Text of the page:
Yekaterinburg, Russia

1st Ural Industrial Biennial

Ural Worker Printing Press

Sean Snyder’s film Exhibition, 2008, appropriates footage from the Soviet propaganda film Noble Impulses of the Soul (1965). We see Ukrainian agricultural workers standing before reproductions of paintings from Dresden’s Staatsgalerie in the 1960s; a group taking part in a seminar discussing art; the director of a provincial museum declaring that creating art institutions is “not less significant than the construction of a factory.” Snyder has, however, eliminated the original film’s didactic elucidations and edited the historical material, and his film thereby manages to offer a startlingly timely assessment of the potential of art, its social function, and its reception.

Exhibition was one of the many works on display by fifty-two artists and filmmakers in the First Ural Industrial Biennial, subtitled “Shockworkers of the Mobile Image.” Snyder’s work was typical of the show’s deconstructionist approach, its thematic focus, and the emphasis on works in reproducible media. The curators, Cosmin Costinas, Ekaterina Degot, and David Riff, are conscious of the role of biennials in propping up the self-understanding of the international art system as well as spurring on regional development and self-definition. “Of course,” they write in the introduction to the catalogue, “art is (still) a propaganda machine, and its biennials are temporary agitprop factories”—factories that tend to spring into action wherever there is a vacuum, as in Yekaterinburg, formerly Sverdlovsk, which in Soviet times was the pride of the USSR’s industrial heartland but now is facing decline. The exhibition revolved around the notion of the “shockworkers”—especially productive Soviet laborers of the ’30s, who played a leading role in the development of industry and were a recurring motif in the art of the time, for example in Dutch filmmaker Joris Ivens’s Song of Heroes (1932), included here. In this show, the idea of “shockwork” was used to refer to the production and distribution of increasingly mobile images—which assigns art a role that is certainly ambiguous: We’re well acquainted with the role immaterial creative work can play in the deregulation of labor. By such means, the show pulled off a clever gambit, connecting the art on view with a historical and concrete local context even as it facilitated a critical reflection on contemporary (and not only artistic) image production as well as the idea of labor. Also spot-on was the venue, the Constructivist building of the former Ural Worker Printing Press, where in Soviet times all the newspapers east of Moscow were printed—i.e., where the politically desired image of the Soviet Union was generated.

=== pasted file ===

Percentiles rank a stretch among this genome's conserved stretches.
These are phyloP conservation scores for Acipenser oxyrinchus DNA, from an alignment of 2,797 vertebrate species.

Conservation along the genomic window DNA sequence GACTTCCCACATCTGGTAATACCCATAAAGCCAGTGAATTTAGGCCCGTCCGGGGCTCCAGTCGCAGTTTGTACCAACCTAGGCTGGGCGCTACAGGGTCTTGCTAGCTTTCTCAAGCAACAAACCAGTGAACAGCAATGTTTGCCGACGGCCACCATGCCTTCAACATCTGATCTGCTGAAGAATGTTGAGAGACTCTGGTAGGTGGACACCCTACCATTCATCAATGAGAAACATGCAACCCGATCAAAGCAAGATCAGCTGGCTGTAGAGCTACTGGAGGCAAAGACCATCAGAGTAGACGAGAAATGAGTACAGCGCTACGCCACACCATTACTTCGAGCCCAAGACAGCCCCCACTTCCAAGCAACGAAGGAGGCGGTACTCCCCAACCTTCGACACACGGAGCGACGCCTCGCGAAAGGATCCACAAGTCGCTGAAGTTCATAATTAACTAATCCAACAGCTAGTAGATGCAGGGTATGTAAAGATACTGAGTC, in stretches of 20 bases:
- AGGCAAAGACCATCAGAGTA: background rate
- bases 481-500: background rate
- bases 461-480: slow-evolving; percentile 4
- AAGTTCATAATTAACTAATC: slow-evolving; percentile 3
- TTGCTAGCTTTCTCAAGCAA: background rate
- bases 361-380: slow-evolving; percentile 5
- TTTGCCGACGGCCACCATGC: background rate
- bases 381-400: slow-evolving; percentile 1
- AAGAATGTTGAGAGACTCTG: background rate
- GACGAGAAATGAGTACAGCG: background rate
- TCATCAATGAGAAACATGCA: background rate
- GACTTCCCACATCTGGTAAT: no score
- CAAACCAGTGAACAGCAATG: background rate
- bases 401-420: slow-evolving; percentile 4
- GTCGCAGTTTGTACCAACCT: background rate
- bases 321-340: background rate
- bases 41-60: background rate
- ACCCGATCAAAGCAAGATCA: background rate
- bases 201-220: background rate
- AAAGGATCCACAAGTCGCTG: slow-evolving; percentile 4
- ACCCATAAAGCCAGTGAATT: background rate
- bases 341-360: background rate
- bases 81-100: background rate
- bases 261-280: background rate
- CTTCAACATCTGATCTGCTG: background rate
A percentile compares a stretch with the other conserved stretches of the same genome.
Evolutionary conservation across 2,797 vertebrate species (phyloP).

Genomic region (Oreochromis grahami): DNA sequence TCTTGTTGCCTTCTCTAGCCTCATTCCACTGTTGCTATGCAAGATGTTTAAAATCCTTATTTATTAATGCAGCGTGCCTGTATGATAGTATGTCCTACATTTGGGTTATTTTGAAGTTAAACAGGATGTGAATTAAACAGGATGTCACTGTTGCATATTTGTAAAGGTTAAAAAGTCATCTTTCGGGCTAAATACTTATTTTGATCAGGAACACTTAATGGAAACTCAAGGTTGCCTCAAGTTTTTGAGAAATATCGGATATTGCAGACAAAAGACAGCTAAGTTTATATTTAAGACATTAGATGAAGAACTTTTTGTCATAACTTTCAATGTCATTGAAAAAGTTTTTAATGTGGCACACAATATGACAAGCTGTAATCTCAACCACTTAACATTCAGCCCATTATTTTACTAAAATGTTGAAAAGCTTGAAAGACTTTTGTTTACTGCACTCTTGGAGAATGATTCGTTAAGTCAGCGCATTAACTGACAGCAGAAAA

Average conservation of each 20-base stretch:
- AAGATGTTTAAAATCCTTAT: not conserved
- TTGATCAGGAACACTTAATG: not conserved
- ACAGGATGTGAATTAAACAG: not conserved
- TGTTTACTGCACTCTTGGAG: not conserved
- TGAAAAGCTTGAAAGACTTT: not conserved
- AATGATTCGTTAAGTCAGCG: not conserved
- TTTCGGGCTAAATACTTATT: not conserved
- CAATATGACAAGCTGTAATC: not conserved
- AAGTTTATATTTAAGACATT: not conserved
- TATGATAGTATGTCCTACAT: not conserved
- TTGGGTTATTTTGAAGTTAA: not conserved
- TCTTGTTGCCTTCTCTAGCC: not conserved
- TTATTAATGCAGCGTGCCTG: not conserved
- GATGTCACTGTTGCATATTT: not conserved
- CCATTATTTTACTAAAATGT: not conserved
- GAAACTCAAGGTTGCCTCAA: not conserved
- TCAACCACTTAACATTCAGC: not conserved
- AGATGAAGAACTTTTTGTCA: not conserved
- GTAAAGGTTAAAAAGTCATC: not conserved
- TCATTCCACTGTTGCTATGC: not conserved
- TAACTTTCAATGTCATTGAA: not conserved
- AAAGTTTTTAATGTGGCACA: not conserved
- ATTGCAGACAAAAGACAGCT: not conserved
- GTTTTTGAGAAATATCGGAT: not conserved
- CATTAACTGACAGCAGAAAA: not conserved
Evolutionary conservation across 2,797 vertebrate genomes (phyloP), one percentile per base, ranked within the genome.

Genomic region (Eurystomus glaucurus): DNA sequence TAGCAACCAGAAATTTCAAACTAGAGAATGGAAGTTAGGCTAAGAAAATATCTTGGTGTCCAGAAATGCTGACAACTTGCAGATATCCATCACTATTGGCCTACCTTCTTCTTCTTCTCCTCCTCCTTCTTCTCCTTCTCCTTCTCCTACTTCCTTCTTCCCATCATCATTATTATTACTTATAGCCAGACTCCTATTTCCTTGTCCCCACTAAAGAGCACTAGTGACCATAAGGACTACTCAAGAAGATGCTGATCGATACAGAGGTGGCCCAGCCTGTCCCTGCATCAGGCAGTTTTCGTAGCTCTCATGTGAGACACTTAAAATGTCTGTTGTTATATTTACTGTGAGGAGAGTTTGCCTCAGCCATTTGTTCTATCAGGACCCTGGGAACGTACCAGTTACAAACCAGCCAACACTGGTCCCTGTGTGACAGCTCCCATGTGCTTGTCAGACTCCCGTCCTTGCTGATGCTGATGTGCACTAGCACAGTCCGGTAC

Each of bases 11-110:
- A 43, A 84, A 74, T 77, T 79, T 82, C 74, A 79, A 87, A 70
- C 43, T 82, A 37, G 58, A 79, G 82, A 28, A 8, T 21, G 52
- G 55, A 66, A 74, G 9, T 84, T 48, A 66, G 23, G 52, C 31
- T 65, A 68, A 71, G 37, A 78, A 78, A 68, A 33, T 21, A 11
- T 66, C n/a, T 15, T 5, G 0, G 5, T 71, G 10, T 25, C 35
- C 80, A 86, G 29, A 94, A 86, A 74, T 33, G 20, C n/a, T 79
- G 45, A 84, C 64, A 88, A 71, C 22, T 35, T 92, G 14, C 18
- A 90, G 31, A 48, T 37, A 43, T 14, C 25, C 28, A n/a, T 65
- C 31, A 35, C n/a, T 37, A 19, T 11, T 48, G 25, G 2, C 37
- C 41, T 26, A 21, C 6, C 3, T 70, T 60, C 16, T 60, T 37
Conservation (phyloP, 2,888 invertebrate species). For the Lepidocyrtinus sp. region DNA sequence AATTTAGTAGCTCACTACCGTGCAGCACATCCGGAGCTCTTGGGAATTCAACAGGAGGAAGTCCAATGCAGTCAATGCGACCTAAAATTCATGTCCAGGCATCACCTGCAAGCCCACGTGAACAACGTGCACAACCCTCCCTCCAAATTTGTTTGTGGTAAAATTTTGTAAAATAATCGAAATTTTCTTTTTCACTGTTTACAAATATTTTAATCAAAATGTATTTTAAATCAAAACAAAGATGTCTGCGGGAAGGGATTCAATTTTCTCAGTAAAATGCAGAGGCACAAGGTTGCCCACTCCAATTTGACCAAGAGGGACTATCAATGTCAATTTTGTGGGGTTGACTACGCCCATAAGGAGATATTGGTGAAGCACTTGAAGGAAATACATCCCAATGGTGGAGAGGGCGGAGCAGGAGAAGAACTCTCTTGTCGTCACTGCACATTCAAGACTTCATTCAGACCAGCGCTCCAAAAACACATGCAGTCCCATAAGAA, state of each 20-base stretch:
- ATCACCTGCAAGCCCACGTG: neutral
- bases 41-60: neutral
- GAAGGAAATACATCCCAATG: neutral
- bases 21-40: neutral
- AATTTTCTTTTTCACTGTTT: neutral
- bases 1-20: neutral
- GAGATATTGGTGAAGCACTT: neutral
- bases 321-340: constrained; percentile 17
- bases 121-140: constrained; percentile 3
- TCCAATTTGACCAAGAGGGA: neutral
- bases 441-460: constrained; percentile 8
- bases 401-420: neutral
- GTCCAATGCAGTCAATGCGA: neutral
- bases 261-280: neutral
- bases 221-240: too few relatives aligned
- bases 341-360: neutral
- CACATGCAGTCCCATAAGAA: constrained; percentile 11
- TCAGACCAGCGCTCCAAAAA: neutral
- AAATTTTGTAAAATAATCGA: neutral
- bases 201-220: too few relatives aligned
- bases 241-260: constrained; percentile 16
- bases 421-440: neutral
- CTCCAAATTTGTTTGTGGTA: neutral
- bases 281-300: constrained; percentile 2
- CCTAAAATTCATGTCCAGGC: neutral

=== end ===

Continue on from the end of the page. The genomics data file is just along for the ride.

The range of works on display included contemporary interpretations of shockwork, for instance, Yael Bartana’s two-channel video installation Summer Camp, 2007, documenting the rebuilding of a Palestinian house demolished by the Israeli authorities; and Deimantas Narkevicius’s video exploring the architecture of a power plant, Energy Lithuania, 2001, which examines responses to the residues of bygone forms of production and life long after the workers have left their factories. There were also investigations of the synchronicity of various forms of labor, as in Praneet Soi’s slide installation Notes on Underdevelopment, 2010; of their virtual-artificial embellishment, as in Christian von Börries’s film The Dubai in Me, 2010; and of the deferral and in part suspension of (artistic) authorship via the circulation and continued processing of “poor” images accessible to everyone, as in Andrei Monastyrsky’s installation podjachev’s Channel, 2009–10. Critical reflection on the role of culture in the development of capitalism was exemplarily showcased in Chto Delat?’s epic musical video The Tower: A Songspiel, 2010, which follows Brechtian traditions in staging the debate surrounding the construction of the controversial Gazprom Tower in Saint Petersburg. The show did not always sustain the high level of intensity established by these works, but its productive theme made it one of the most exciting exhibitions of the fall season.

Astrid Wege
Translated from German by Oliver E. Dryfuss.